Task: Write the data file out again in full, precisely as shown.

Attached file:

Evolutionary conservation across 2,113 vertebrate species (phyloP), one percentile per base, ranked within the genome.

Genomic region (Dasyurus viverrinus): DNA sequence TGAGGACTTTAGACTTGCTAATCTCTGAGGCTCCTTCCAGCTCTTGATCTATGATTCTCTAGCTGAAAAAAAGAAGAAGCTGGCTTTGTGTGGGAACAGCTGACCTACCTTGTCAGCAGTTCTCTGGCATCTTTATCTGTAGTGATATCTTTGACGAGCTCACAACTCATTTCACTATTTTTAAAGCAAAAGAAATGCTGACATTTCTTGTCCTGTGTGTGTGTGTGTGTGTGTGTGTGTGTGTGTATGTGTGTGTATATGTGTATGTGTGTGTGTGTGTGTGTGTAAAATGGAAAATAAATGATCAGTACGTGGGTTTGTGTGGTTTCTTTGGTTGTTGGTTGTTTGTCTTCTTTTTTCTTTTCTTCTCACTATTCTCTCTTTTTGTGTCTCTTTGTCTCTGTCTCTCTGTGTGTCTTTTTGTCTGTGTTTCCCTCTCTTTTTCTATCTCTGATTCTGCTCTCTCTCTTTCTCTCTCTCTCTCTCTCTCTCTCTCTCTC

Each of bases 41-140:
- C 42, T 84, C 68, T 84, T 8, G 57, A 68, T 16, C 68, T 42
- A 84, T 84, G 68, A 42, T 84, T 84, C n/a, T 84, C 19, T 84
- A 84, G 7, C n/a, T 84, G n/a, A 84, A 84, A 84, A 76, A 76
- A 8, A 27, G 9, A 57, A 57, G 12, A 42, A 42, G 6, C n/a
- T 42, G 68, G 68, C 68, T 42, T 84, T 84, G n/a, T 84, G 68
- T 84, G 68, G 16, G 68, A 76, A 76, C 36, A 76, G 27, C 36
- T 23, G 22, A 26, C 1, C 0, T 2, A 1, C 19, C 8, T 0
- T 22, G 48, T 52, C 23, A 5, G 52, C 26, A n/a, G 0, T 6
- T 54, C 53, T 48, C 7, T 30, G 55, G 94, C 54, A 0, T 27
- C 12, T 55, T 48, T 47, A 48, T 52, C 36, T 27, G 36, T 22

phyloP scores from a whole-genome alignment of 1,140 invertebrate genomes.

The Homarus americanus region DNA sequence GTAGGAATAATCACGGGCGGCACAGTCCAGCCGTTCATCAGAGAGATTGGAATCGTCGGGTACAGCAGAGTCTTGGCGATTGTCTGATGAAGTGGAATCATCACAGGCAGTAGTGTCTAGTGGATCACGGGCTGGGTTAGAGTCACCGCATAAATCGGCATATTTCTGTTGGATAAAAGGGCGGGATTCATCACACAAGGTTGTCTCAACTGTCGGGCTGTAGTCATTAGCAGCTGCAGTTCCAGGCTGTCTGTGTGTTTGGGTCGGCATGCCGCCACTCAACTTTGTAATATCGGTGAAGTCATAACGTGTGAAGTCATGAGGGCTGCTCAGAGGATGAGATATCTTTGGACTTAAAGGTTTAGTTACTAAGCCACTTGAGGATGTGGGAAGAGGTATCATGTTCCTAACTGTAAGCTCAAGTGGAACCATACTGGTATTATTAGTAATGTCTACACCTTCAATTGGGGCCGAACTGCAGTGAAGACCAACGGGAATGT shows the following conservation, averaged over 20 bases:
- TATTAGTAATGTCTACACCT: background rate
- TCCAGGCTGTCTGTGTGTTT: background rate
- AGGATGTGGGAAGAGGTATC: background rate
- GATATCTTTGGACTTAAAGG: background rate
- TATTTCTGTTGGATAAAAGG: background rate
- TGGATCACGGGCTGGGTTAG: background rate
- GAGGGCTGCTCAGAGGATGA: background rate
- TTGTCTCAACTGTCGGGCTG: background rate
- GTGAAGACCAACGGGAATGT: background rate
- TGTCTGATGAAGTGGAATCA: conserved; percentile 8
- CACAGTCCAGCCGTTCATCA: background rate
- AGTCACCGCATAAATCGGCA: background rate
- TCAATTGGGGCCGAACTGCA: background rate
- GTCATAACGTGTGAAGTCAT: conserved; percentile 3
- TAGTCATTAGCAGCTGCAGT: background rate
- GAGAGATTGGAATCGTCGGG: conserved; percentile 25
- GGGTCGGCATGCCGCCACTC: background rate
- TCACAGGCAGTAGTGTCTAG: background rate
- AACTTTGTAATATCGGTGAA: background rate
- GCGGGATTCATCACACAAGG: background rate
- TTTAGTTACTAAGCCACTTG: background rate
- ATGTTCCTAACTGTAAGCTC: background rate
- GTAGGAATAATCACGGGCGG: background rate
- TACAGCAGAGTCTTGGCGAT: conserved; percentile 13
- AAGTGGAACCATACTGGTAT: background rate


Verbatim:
Evolutionary conservation across 2,113 vertebrate species (phyloP), one percentile per base, ranked within the genome.

Genomic region (Dasyurus viverrinus): DNA sequence TGAGGACTTTAGACTTGCTAATCTCTGAGGCTCCTTCCAGCTCTTGATCTATGATTCTCTAGCTGAAAAAAAGAAGAAGCTGGCTTTGTGTGGGAACAGCTGACCTACCTTGTCAGCAGTTCTCTGGCATCTTTATCTGTAGTGATATCTTTGACGAGCTCACAACTCATTTCACTATTTTTAAAGCAAAAGAAATGCTGACATTTCTTGTCCTGTGTGTGTGTGTGTGTGTGTGTGTGTGTGTGTATGTGTGTGTATATGTGTATGTGTGTGTGTGTGTGTGTGTAAAATGGAAAATAAATGATCAGTACGTGGGTTTGTGTGGTTTCTTTGGTTGTTGGTTGTTTGTCTTCTTTTTTCTTTTCTTCTCACTATTCTCTCTTTTTGTGTCTCTTTGTCTCTGTCTCTCTGTGTGTCTTTTTGTCTGTGTTTCCCTCTCTTTTTCTATCTCTGATTCTGCTCTCTCTCTTTCTCTCTCTCTCTCTCTCTCTCTCTCTCTC

Each of bases 41-140:
- C 42, T 84, C 68, T 84, T 8, G 57, A 68, T 16, C 68, T 42
- A 84, T 84, G 68, A 42, T 84, T 84, C n/a, T 84, C 19, T 84
- A 84, G 7, C n/a, T 84, G n/a, A 84, A 84, A 84, A 76, A 76
- A 8, A 27, G 9, A 57, A 57, G 12, A 42, A 42, G 6, C n/a
- T 42, G 68, G 68, C 68, T 42, T 84, T 84, G n/a, T 84, G 68
- T 84, G 68, G 16, G 68, A 76, A 76, C 36, A 76, G 27, C 36
- T 23, G 22, A 26, C 1, C 0, T 2, A 1, C 19, C 8, T 0
- T 22, G 48, T 52, C 23, A 5, G 52, C 26, A n/a, G 0, T 6
- T 54, C 53, T 48, C 7, T 30, G 55, G 94, C 54, A 0, T 27
- C 12, T 55, T 48, T 47, A 48, T 52, C 36, T 27, G 36, T 22

phyloP scores from a whole-genome alignment of 1,140 invertebrate genomes.

The Homarus americanus region DNA sequence GTAGGAATAATCACGGGCGGCACAGTCCAGCCGTTCATCAGAGAGATTGGAATCGTCGGGTACAGCAGAGTCTTGGCGATTGTCTGATGAAGTGGAATCATCACAGGCAGTAGTGTCTAGTGGATCACGGGCTGGGTTAGAGTCACCGCATAAATCGGCATATTTCTGTTGGATAAAAGGGCGGGATTCATCACACAAGGTTGTCTCAACTGTCGGGCTGTAGTCATTAGCAGCTGCAGTTCCAGGCTGTCTGTGTGTTTGGGTCGGCATGCCGCCACTCAACTTTGTAATATCGGTGAAGTCATAACGTGTGAAGTCATGAGGGCTGCTCAGAGGATGAGATATCTTTGGACTTAAAGGTTTAGTTACTAAGCCACTTGAGGATGTGGGAAGAGGTATCATGTTCCTAACTGTAAGCTCAAGTGGAACCATACTGGTATTATTAGTAATGTCTACACCTTCAATTGGGGCCGAACTGCAGTGAAGACCAACGGGAATGT shows the following conservation, averaged over 20 bases:
- TATTAGTAATGTCTACACCT: background rate
- TCCAGGCTGTCTGTGTGTTT: background rate
- AGGATGTGGGAAGAGGTATC: background rate
- GATATCTTTGGACTTAAAGG: background rate
- TATTTCTGTTGGATAAAAGG: background rate
- TGGATCACGGGCTGGGTTAG: background rate
- GAGGGCTGCTCAGAGGATGA: background rate
- TTGTCTCAACTGTCGGGCTG: background rate
- GTGAAGACCAACGGGAATGT: background rate
- TGTCTGATGAAGTGGAATCA: conserved; percentile 8
- CACAGTCCAGCCGTTCATCA: background rate
- AGTCACCGCATAAATCGGCA: background rate
- TCAATTGGGGCCGAACTGCA: background rate
- GTCATAACGTGTGAAGTCAT: conserved; percentile 3
- TAGTCATTAGCAGCTGCAGT: background rate
- GAGAGATTGGAATCGTCGGG: conserved; percentile 25
- GGGTCGGCATGCCGCCACTC: background rate
- TCACAGGCAGTAGTGTCTAG: background rate
- AACTTTGTAATATCGGTGAA: background rate
- GCGGGATTCATCACACAAGG: background rate
- TTTAGTTACTAAGCCACTTG: background rate
- ATGTTCCTAACTGTAAGCTC: background rate
- GTAGGAATAATCACGGGCGG: background rate
- TACAGCAGAGTCTTGGCGAT: conserved; percentile 13
- AAGTGGAACCATACTGGTAT: background rate